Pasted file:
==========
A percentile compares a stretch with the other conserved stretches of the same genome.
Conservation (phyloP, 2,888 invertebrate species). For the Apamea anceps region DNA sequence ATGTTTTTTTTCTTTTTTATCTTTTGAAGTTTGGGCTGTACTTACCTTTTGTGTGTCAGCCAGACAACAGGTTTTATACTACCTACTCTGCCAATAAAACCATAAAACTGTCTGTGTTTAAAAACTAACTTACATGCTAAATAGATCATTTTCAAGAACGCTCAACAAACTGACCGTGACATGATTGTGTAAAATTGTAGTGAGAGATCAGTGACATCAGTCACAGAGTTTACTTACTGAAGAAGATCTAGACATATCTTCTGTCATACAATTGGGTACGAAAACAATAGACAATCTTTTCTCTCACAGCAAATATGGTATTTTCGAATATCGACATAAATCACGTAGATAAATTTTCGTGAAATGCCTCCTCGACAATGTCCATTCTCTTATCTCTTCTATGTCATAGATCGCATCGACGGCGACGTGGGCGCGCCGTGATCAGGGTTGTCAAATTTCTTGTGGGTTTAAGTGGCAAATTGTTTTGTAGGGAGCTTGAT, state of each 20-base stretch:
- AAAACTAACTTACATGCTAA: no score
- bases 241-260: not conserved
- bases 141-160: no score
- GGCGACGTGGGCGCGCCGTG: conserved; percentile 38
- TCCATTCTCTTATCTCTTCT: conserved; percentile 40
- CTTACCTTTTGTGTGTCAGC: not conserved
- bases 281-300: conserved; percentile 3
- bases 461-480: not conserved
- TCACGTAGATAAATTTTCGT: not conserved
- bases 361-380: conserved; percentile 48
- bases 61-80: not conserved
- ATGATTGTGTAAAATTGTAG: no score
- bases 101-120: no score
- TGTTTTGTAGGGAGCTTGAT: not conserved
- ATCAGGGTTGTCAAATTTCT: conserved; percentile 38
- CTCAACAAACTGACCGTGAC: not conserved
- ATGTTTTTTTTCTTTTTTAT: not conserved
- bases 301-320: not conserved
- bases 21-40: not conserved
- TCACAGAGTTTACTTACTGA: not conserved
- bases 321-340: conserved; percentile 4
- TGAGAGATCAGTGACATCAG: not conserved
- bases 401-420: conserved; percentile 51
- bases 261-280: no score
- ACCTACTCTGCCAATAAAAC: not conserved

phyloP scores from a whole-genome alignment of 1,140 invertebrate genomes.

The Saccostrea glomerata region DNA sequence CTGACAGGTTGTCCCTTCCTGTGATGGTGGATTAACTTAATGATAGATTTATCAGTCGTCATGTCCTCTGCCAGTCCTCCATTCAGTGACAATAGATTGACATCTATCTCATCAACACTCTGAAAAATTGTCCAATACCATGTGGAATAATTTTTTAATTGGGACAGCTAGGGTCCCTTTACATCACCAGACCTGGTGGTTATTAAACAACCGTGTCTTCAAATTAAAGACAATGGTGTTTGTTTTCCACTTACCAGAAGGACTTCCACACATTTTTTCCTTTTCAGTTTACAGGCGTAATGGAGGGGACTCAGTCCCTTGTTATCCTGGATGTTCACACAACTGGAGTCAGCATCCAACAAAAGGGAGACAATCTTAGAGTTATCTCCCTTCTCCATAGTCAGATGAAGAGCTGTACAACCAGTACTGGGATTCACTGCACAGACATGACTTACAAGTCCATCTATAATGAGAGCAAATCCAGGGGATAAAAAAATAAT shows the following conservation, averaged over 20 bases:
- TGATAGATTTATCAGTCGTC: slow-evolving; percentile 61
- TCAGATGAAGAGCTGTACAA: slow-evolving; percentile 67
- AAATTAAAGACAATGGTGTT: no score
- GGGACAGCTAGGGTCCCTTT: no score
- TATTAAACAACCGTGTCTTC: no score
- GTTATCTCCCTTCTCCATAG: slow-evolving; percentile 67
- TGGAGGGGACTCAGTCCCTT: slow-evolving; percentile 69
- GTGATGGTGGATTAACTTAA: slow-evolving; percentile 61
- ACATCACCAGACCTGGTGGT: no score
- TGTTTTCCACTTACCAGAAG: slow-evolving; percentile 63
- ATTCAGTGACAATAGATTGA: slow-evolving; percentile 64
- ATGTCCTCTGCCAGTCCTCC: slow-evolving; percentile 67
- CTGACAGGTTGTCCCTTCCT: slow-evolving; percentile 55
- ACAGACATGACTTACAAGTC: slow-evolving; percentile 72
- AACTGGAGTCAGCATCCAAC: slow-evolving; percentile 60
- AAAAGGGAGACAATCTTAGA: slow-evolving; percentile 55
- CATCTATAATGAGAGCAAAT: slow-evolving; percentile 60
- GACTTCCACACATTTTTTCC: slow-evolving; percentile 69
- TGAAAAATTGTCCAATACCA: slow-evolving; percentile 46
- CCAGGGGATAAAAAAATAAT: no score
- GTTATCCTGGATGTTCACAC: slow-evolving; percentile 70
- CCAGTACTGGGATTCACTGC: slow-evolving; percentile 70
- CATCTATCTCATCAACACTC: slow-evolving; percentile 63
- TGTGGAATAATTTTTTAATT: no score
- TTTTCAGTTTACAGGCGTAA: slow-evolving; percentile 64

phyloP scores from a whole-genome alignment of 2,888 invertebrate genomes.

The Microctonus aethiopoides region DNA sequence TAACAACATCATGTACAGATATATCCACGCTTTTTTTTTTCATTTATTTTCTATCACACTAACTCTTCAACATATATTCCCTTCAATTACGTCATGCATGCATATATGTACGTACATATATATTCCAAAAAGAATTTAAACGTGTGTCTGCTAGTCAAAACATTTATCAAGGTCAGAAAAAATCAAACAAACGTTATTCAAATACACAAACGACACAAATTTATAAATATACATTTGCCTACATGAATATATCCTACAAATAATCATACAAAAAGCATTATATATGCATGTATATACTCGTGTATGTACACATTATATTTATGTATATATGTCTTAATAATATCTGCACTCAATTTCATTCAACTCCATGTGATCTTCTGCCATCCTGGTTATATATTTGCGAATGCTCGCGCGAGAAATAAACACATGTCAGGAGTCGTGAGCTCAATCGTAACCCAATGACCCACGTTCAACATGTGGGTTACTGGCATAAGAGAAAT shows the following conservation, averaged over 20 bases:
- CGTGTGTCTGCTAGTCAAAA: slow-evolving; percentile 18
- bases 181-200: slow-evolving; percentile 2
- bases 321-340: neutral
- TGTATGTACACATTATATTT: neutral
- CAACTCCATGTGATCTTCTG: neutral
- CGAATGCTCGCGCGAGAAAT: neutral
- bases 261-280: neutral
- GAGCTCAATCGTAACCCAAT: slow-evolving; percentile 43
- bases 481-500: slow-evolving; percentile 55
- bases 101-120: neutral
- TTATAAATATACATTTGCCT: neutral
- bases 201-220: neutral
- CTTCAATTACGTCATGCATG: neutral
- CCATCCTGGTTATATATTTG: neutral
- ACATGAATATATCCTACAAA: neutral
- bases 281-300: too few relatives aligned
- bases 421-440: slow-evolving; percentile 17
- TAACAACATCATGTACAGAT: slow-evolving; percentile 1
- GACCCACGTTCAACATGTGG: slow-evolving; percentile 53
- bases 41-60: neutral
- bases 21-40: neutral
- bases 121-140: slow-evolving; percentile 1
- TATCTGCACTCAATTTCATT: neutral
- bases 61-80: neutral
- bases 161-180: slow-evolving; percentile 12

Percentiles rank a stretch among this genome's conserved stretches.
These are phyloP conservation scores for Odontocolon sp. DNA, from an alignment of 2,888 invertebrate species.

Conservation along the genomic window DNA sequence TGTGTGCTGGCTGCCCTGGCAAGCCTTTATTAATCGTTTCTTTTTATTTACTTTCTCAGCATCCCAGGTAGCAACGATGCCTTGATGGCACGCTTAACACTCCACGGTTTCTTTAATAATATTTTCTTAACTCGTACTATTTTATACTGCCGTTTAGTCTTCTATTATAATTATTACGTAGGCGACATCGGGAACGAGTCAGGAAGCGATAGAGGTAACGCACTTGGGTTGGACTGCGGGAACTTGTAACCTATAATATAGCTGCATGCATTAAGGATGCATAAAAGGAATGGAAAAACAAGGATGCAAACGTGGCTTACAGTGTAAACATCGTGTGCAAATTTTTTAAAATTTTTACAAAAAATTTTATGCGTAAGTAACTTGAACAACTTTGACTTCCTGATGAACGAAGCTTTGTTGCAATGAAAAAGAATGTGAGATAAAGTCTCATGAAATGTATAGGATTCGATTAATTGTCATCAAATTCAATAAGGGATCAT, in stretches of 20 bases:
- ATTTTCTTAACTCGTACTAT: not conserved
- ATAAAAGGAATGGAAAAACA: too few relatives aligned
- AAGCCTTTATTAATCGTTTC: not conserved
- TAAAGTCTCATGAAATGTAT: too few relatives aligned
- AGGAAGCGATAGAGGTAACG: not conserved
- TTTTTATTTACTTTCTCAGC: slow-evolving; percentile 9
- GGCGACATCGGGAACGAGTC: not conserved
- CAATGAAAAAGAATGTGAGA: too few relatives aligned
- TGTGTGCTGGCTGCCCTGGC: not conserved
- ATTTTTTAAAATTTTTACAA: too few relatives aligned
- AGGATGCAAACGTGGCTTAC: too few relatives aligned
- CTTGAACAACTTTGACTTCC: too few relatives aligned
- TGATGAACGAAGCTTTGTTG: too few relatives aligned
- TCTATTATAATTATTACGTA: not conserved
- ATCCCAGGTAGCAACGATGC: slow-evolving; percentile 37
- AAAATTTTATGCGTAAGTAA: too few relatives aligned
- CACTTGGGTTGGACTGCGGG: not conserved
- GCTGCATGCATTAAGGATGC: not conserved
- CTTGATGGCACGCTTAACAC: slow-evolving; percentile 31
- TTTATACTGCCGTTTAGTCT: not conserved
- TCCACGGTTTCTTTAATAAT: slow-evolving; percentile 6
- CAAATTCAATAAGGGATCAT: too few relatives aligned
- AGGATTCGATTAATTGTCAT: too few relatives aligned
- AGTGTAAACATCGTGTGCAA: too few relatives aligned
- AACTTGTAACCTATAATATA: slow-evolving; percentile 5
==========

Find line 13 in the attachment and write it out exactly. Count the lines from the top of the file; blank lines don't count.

- bases 61-80: not conserved